Another way to realize a bogus review is use common sense and check a few reviews. If you have heard stellar things about a game from other people that have purchased it only to find a terrible review, check a few other reviews of the game before going any further. Going back to our example with a blue hedgehog, if one looks at other reviews of the game, they would find that IGN’s review is far less than the average review. As a matter of fact, metacritic (a great source site that averages all the reviews of a game into one average score) has the game at a 54. A little low? Yes, but not nearly as bad as the initial review suggests.

So who do you throw your trust behind? When it really comes down to it, it’s a matter of personal preference. PC Gamer happens to be my first choice for reviews, but that’s because I’ve found over the years that what I look for in a game and what they look for are fairly similar things. So it’s a rare occurrence that I disagree with their views. So, if you’re looking into games and starting out, or even just shopping around for someone you know, knowing where he gets his interests in the games might be a good idea. If you have a child that that subscribes to, say, X-box magazine and seems to enjoy it, taking a peek at a their reviews to find good game of the genre he enjoys may be better than using a magazine or site that he and his friends always disagree with.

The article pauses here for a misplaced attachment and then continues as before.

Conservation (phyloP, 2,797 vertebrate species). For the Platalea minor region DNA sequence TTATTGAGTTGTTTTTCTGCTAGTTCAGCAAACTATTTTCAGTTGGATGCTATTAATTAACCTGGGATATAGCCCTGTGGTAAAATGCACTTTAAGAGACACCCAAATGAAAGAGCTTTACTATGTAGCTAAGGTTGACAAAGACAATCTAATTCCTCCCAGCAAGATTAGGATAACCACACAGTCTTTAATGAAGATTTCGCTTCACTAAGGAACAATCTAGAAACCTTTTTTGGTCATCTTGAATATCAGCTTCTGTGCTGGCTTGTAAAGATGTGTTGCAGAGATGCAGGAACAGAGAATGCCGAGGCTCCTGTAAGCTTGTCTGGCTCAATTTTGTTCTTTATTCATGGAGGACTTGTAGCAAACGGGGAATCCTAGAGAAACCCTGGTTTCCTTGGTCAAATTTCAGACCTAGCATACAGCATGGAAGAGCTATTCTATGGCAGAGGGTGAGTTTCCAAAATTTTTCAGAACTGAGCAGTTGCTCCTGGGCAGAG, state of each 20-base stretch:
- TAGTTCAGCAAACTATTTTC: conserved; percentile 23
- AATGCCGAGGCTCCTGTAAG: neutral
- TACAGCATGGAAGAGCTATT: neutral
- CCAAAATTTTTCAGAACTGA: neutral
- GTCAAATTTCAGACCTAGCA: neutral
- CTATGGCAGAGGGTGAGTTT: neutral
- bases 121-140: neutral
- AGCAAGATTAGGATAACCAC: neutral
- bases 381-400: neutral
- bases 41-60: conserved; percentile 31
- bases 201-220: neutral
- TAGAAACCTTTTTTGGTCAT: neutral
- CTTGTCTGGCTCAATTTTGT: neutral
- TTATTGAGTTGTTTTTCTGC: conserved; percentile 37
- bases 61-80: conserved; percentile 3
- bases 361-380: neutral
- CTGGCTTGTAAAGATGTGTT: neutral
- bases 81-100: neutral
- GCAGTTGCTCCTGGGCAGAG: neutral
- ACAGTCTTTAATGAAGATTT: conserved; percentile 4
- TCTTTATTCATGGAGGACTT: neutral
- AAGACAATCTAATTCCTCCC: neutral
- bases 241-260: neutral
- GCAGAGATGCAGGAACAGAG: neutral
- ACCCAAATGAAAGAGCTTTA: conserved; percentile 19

Even with the problem of reviews not always being accurate, I still recommend that reviewing a game before purchase be a vital part of your gaming interest (or gift giving). Some bad apples may exist from time to time, and that’s why it’s important to take a look around, but if you’re informed enough, you should be able to quickly catch the difference between fair and unfair reviews.

Enjoy your week!

Games I’m Currently Playing: Sins of a Solar Empire (PC), Castle Crashers (XBLA), Sonic Megamix (Fan made Sega CD), Sonic and the Black Knight (Wii), Resident Evil 5 (Actually later today, but it must be said) (360)


Stephen said...

I've always thought game reviews to be just like any other type of review--to be taken with not just a grain, but a large block of salt.


Because anybody who plays enough games [or sees enough movies, or reads enough books] is probably a little more critical than your average person. Seriously, how many movies have Siskel and Ebert given thumbs down to that you've thought were just awesome?

Like the author mentioned in the post--everyone has different tastes (see, for example, http://www.gamesradar.com/f/inventions-that-would-make-gaming-better/a-20090305134210875033, scroll to "Infallible robot-head game reviewer").

So I think that while reviews are very helpful in getting a good picture of the game, I think that the only way to see if you like a game is to play it.

Now, if demos were actually designed to give you a good feel for the gameplay.....